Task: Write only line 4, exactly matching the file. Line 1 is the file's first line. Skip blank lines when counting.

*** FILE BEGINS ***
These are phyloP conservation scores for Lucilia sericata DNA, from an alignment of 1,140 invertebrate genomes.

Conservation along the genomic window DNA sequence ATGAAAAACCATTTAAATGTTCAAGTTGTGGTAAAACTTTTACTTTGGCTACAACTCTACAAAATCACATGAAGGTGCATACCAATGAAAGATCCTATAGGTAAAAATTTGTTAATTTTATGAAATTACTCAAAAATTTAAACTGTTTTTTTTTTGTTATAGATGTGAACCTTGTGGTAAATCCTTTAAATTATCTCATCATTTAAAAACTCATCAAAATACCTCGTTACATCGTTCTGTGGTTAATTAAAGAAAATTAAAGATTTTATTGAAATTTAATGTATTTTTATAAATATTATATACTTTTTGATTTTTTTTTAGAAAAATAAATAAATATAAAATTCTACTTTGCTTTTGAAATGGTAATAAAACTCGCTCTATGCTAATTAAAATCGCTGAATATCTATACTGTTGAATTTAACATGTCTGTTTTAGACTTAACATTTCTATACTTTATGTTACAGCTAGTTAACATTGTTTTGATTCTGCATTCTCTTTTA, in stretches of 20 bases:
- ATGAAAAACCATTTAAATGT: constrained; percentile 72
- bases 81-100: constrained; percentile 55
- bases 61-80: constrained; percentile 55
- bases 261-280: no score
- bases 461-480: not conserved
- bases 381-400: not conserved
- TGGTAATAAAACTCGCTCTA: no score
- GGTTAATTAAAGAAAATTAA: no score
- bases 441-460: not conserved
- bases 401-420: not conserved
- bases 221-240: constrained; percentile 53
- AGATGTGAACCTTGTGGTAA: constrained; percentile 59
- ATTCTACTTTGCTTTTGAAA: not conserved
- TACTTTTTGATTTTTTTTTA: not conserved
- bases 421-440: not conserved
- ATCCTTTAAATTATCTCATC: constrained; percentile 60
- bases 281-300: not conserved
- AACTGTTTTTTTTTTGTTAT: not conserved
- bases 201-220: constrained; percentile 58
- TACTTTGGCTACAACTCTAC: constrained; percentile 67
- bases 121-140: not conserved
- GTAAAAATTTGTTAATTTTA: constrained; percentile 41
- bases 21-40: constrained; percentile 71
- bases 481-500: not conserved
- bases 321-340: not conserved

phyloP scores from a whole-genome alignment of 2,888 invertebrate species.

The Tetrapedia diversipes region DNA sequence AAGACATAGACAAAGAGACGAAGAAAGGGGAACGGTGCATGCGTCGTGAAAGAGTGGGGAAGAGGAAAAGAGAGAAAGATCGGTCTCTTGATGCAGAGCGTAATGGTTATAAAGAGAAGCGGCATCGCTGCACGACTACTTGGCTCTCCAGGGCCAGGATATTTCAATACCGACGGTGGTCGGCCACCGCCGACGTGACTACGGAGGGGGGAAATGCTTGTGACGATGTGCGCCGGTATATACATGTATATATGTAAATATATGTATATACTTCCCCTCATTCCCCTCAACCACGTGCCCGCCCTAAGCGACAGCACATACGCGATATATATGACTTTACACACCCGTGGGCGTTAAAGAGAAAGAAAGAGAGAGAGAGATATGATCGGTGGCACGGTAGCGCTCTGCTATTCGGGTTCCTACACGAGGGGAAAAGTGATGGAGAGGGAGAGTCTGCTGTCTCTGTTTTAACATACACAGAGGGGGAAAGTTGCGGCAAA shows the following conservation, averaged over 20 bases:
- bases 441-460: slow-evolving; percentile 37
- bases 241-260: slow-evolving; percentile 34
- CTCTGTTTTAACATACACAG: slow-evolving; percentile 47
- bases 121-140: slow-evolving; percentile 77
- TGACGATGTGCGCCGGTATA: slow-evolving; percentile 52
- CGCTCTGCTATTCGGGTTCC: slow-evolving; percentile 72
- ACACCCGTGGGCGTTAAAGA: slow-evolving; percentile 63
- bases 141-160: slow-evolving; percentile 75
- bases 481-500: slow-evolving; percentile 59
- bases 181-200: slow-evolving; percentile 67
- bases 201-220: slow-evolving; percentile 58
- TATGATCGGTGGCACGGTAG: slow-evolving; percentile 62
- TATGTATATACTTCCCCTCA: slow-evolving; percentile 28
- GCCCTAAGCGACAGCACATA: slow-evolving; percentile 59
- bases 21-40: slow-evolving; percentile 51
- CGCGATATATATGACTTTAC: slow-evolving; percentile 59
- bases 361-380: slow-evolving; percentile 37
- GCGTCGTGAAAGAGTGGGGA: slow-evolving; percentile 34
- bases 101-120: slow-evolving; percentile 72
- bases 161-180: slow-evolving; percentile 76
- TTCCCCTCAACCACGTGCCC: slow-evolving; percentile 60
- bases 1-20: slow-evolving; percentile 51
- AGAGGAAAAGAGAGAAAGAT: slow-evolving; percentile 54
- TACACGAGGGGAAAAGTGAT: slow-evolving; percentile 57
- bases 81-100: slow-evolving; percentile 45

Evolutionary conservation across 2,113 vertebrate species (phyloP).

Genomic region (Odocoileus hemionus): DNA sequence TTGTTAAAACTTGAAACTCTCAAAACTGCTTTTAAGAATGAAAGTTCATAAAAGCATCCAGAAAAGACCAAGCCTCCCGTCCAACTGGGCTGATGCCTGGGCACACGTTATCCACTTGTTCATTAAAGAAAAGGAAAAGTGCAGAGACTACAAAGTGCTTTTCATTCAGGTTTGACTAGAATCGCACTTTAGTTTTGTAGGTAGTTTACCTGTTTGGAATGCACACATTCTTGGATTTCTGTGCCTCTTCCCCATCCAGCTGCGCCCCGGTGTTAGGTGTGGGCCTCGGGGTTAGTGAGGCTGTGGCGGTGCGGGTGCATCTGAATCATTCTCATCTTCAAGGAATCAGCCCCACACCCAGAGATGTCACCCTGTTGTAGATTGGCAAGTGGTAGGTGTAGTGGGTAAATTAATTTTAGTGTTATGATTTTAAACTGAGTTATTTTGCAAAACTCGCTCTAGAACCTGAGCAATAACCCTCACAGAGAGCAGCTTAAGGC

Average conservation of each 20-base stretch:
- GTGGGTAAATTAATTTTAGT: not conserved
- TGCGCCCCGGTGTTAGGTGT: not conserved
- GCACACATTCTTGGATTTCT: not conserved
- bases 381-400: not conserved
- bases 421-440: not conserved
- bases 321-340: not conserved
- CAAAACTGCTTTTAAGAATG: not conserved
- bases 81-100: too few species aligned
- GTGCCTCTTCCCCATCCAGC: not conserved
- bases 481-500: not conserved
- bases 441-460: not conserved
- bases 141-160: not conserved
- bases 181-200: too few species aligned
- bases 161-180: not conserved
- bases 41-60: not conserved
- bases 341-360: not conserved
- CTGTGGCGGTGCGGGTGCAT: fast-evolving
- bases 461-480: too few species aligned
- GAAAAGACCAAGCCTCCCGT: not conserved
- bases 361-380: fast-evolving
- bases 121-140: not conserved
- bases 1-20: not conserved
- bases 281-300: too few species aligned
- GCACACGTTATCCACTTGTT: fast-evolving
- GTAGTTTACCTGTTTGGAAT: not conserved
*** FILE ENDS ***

- bases 81-100: constrained; percentile 55